And it didn’t happen in a way that would make Brown proud.
People were buzzing – and shaking their heads – before Saturday night’s Lions-Falcons game over comments Brown made in a radio interview in which he claimed to have deliberately missed a block in a 1994 game with the intention of having his own quarterback, Scott Mitchell, injured and knocked out of the game.
For a player who had such an illustrious career and was so popular with fans, teammates, and media, Brown’s openness in explaining his action is no less baffling that a person bragging about swiping donations out of a Salvation Army kettle.
Brown played 11 of his first 18 pro seasons with the Lions, from 1985-95, and was one of the best offensive linemen in franchise history. He made the Pro Bowl six times as a Lion before moving on to Arizona, Cleveland, the New York Giants and Tampa Bay. Brown played in the 2000 Super Bowl for the Giants and was a backup on the 2002 Tampa Bay team that won the Super Bowl.
For all the good things Brown did in his career, he cast himself in a bad light by saying on a radio interview on ESPN on Friday that he deliberately missed a block in a 1994 road game against the Packers.
Mitchell indeed was injured on the play. It was Game 9, and Dave Krieg came off the bench to replace Mitchell. Krieg finished out the season and led the Lions to a 9-7 record and a wild-card berth in the NFC playoffs.
The Lions lost in the wild-card round at Green Bay, 16-12.
On the play in question, Brown said he deliberately missed a block to let Packers defensive end Sean Jones get past him and hit Mitchell. Mitchell sustained an injury to his left (throwing) hand that put hm out for the season.
The Lions had fallen far behind in the game. In the radio interview, Brown said he gave center Kevin Glover a heads-up on his intention to get Mitchell out of the game.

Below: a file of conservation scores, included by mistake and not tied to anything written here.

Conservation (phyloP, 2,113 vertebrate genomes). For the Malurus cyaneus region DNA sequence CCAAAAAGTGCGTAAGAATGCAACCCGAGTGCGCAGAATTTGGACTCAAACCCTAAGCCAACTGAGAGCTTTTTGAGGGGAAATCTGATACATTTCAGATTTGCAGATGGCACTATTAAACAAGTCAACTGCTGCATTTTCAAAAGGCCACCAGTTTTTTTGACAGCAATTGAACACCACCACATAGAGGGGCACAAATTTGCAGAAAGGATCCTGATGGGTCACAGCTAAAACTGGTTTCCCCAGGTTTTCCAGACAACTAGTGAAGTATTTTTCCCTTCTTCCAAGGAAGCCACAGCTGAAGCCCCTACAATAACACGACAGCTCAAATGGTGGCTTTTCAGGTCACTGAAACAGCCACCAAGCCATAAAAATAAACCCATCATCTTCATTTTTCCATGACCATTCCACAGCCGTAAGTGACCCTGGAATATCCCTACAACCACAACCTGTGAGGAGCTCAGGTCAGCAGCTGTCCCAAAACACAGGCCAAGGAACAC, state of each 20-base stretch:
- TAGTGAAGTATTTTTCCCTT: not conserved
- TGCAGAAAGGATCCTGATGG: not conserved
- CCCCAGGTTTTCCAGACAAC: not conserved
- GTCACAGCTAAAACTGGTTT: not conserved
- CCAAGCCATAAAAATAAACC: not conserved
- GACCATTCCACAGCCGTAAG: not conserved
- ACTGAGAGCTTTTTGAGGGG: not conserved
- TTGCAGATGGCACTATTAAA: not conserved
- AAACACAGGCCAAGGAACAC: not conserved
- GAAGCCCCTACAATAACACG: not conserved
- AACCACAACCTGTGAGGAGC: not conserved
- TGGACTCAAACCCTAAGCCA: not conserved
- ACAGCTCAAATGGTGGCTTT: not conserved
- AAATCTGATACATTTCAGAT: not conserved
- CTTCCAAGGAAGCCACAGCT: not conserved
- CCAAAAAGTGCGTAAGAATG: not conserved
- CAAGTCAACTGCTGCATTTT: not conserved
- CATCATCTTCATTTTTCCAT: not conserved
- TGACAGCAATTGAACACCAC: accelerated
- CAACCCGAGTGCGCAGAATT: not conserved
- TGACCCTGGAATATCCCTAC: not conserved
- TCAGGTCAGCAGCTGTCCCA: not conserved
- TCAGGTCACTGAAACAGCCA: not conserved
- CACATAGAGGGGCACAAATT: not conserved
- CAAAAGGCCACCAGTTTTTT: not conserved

Brown’s interview was picked up by the Pro Football Talk website.
“I got the gator arms on the guy at the last minute,” Brown said, using a term that means a player did not extend his arms in a given situation. “He got around me. He hit Scott Mitchell. He did something to his finger -- and he came out the game.”
Brown has alluded in the past to his involvement in the play, but having it on tape in an interview and picked up by Pro Football Talk certainly cannot put Brown in a favorable light.
Brown went on to express no regret about the play and spoke of his lack of respect for Mitchell.
“As you can tell, I’m just not a big fan of Scott Mitchell,” Brown said. “He’s just not on my Christmas list. He won’t be getting any Christmas presents from me this year.”
Mitchell signed with the Lions as a free agent in 1994 and spent five seasons in Detroit. He was benched two games into the 1998 season by former Lions head coach Bobby Ross and never played again as a Lion. Mitchell was traded to Baltimore in the offseason, and his career as a Raven flamed out early.
Mitchell had one big season as a Lion, throwing 32 TD passes in 1995. The Lions made the playoffs that season and again ini 1997 with Mitchell as the full-time starter. Mitchell was not a strong leader, and that kept him from being popular with his teammates.
However, it’s hard to fathom how any player could brag openly about getting a teammate injured on purpose. That’s an act that violates a basic code of pro football – that players compete as hard as they can but don’t try to deliberately injure an opponent.
Brown is one of the players suing the NFL, claiming the league withheld held information on concussions and did not do enough to protect them.
Brown was highly regarded in Detroit as an outstanding player and teammate, but that reputation has taken a hit. And he has no excuse. He did it to himself with his comments.
It’s doubtful that he’s on Mitchell’s Christmas list.